Smart supply chain: are we there yet?

New digital tools give manufacturers the opportunity to improve efficiency and revenues. But as Nick Peters reports, it is not quite as simple as that.

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To realise a smart supply chain, companies will need to integrate their systems to allow for seamless real-time data transmission and analysis.

The first point to make about the smart supply chain is that the word ‘chain’ is no longer strictly relevant. In the early days, of course, it perfectly described interconnected pieces of the process that led from the supply of raw materials, to manufacturing, distribution and the customer.

Those way-stations still exist, but the ‘smart’ part of the process now invites us to think in three dimensions, not two. The new reality is best illustrated by the diagram below used by consultants PwC in their analysis of the digital supply chain.

It perfectly demonstrates the lack of transparency in the pre-digital chain compared with the visibility and flexibility afforded by the new hive/ control tower model that can tap into and crunch the real-time data flows produced by IP-enabled sensors, GPS and communications channels encompassing everything from customer messages to weather forecasts.

The complexity is unprecedented and is only made possible by analytical tools that make sense of it all. As a manufacturer reading this, you will be more than aware of the statistics that are bandied about, not least by ourselves at The Manufacturer.

Our Annual Manufacturing Report 2017 found that well over 60% of manufacturers had technologies embraced by the term ‘Industry 4.0’ or ‘4IR’ either deployed or in hand, with further investment rolling out in the coming years.

The optimism we discovered is endorsed by PwC’s analysis, which showed manufacturers expect the investment to create cost savings of 3.6% and revenue increases of 2.9%. The investment itself is not cheap, something in the region of 5% of annual revenues according to PwC, but offering a two-year ROI.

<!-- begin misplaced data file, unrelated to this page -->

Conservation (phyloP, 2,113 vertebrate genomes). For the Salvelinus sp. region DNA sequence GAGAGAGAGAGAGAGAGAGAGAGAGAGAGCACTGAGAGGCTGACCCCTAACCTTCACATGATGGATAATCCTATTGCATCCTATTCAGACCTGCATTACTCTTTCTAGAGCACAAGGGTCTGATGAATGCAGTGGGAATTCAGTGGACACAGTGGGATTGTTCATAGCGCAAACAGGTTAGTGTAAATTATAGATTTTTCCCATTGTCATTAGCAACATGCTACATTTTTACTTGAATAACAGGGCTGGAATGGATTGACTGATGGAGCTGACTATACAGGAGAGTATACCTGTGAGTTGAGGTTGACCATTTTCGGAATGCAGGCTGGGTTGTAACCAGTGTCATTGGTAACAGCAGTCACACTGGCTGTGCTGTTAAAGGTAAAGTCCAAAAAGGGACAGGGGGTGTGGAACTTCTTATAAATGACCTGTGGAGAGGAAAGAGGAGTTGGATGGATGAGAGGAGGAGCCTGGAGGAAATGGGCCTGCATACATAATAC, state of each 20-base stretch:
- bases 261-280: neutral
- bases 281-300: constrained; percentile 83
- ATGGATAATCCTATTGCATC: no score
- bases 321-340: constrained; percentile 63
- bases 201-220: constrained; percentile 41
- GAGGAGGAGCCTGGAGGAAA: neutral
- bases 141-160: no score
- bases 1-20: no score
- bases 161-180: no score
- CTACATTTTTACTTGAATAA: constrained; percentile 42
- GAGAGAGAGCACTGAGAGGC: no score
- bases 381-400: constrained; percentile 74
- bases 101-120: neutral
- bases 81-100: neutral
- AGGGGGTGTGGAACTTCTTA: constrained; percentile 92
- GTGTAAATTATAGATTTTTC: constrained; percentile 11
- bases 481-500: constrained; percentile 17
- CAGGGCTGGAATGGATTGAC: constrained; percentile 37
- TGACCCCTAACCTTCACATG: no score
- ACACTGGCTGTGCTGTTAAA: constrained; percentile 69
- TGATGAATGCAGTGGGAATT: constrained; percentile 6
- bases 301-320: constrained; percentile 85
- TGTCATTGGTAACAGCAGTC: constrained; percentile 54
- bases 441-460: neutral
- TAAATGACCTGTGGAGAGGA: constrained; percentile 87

Choke points

Everything in the supply chain garden should, therefore, be rosy, but the transparency that all this connectedness offers is not to everyone’s taste. In the old version, companies doing business with each other would supply only as much information as was required to keep the chain moving.

In the smart version, companies will be expected to integrate their systems to allow for seamless real-time data transmission and analysis.

Traditional and integrated supply chains (Original graphic courtesy of PwC)

When I spoke to Warren East, CEO of Rolls-Royce plc last year, he said the adoption of these technologies and the visibility they offer would be a sine qua non of any supply chain relationship. And yet very real concerns arise.

We held a breakout roundtable meeting of manufacturers at our Annual Leaders Conference last year, to discuss the benefits of the connected supply chain, yet more time was spent dealing with questions such as, ‘Will my IP be vulnerable?’, ‘Who determines where liability starts and ends?’, ‘With so many open doors, what about IP security?’ than the benefits of connectivity.

One attendee went so far as to say, “There is no way we’d allow anyone within a mile of our production systems…!” It could be that force majeure wins the day, that the need/desire to work with large OEMs obliges compromise, but this demonstrates that it is not enough to simply say this brave new world will make everything better. The vendors of the enabling systems and software need to offer granular control to manufacturers so that the future can be embraced with confidence.

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Within an ever more connected ecosystem, data security remains a high priority for many manufacturing executives.

“Despite advanced technology, we all fear our precious data ending up in the wrong hands,” said Dr Steven Barr, managing director of Hennik Edge. “Manufacturers work on trust as well as process, and solution providers need to deliver on both.”